- After 1907, slum conditions on the east side of downtown Los Angeles (Chinatown, Sonora-town, The Flats(s)) were somewhat cleaned up by the city housing authority and regularly inspected.
- In 1910, the Y.W.C.A. opened a local branch of International Institute on Boyle Avenue, north of First Street (original location).
- In 1914, The Bethlehem Institutes were closed by a city auditing commission due to poor management.
- After WWI more than 1000 Spiritual Christian immigrants from Russia, who fled the city to rural colonies during the "bride-selling" scandal, returned. If an entire congregation returned it remained independent, while returning segments of a congregation rejoined those who stayed in L.A.
Initially, each major congregation in the Flat(s) had its own store, transplanted from Russia and supported mainly by their own congregation. The same system of multiple stores occurred in San Francisco for the various Molokan congregations on Potrero Hill. Shopping at the store of another congregation was religiously incorrect, particularly for the most zealous. Congregations with no store had a choice of where to shop.]
When Dr. Bartlett said that the [Brotherhood of Spiritual Christians] Molokans* soon became an object of much attention he knew whereof he was speaking, for it must be said that their very appearance invited attention from various quarters. The men especially, wearing their beards long and clinging to their peasant clothes and boots, their shirts worn outside their trousers and girded like smocks, some even wearing home-made peasant pants, they were radically different from any other newly arrived immigrant seen in America. [* In his 1908 book The Better City, Bartlett twice called them the "Brotherhood of Spiritual Christians" (pages 80 and 229), and "Russian" (7 times). No other terms were used.]
The women too, with their black woolen shawls and their vari-colored, bright-hued Sunday clothes, were different from any women on the streets of Los Angeles. [Within a few decades the bright Russian peasant colors and patterns, still seen on Staroobriadsty (Old Ritualists) near Woodburn, Oregon, were normalized to pastels and shades of white, while the women added lace, typical of wealthy Russians. Soon many fashionably dressed more like Lev and Sophia Tolstoy than the style of Russian peasant who immigrated.]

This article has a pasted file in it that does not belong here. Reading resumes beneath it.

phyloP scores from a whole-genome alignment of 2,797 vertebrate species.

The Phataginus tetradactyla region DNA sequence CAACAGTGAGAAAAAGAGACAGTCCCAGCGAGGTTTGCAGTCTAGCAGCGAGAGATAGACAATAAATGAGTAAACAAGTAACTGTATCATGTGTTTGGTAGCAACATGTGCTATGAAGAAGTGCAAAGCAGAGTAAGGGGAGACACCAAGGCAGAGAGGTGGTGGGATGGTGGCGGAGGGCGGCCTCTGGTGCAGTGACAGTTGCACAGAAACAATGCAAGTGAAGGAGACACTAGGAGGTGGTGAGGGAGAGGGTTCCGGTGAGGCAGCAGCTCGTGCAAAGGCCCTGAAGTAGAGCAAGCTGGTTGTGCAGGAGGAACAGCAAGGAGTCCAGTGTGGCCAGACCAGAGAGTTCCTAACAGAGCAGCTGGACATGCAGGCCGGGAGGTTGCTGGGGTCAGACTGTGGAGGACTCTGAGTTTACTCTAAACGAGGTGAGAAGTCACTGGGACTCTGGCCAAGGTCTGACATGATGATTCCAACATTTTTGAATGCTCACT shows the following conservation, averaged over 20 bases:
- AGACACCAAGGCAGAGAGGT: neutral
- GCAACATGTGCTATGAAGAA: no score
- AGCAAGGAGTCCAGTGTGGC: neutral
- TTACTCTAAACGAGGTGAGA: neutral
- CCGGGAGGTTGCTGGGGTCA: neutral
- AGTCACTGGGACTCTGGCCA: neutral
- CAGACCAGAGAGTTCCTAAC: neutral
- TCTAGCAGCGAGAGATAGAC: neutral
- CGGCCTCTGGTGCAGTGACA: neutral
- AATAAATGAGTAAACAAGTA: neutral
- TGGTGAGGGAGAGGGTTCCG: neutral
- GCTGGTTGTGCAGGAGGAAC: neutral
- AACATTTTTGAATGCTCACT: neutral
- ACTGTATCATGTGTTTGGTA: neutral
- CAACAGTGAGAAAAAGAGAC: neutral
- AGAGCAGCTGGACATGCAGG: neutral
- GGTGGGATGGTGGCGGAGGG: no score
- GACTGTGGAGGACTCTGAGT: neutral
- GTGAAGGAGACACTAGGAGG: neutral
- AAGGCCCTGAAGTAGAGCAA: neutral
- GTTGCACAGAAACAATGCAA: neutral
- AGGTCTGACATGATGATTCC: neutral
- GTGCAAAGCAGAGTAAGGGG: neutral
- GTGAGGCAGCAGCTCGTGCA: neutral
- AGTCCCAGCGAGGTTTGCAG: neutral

Of necessity, they were compelled to walk daily along East First street, the main thoroughfare adjacent to their residential area. This thoroughfare abounded in saloons and pool rooms with the usual complement of the type of people that frequented such places. These hooligans naturally thought it was a great sport to tease and abuse these strange people, at times going [PAGE 36] far beyond the limits of innocent fun. [A common prank was yanking a man's beard and running away.] The [Spiritual Christians] Molokans endured this as long as they could after which the hot-blooded younger men took forceful measures of retaliation. This had the desired effect and they were thereafter left alone. Fortunately, however, not many people in Los Angeles were of that ilk. The great majority of Americans of that time were kindly, hospitable, church-going, religious people. The principal and the teachers of the neighborhood school in particular, were understanding and sympathetic when their primary grades were filled to capacity with children in peasant clothes and knowing not a word of English. Their problems were aggravated by the fact that their classes were composed of children whose ages varied from 7 to 13 and 14 years.
Of course the older children, those 12 and 13 years of age soon reached the permissible age of 14 to quit school and went to work to help the family bread winner. The remainder were advanced rapidly until they caught up with other children of their age. It must be remembered that the peak year of [Spiritual Christians] Molokan immigration —1907 — was a year of severe unemployment. Work, especially for men, was impossible to find. It was a little easier for the women to find work, usually in laundries at $5.00 and $6.00 per 60 hour week. [Sokoloff, page 5] Other[s] found work doing housework in private homes at 25 cents an hour. Helped out by older school boys who sold newspapers on the down town streets, the women were the sole means of support for many families until the employment for men picked up in the lumber yards as the building boom slowly regained momentum.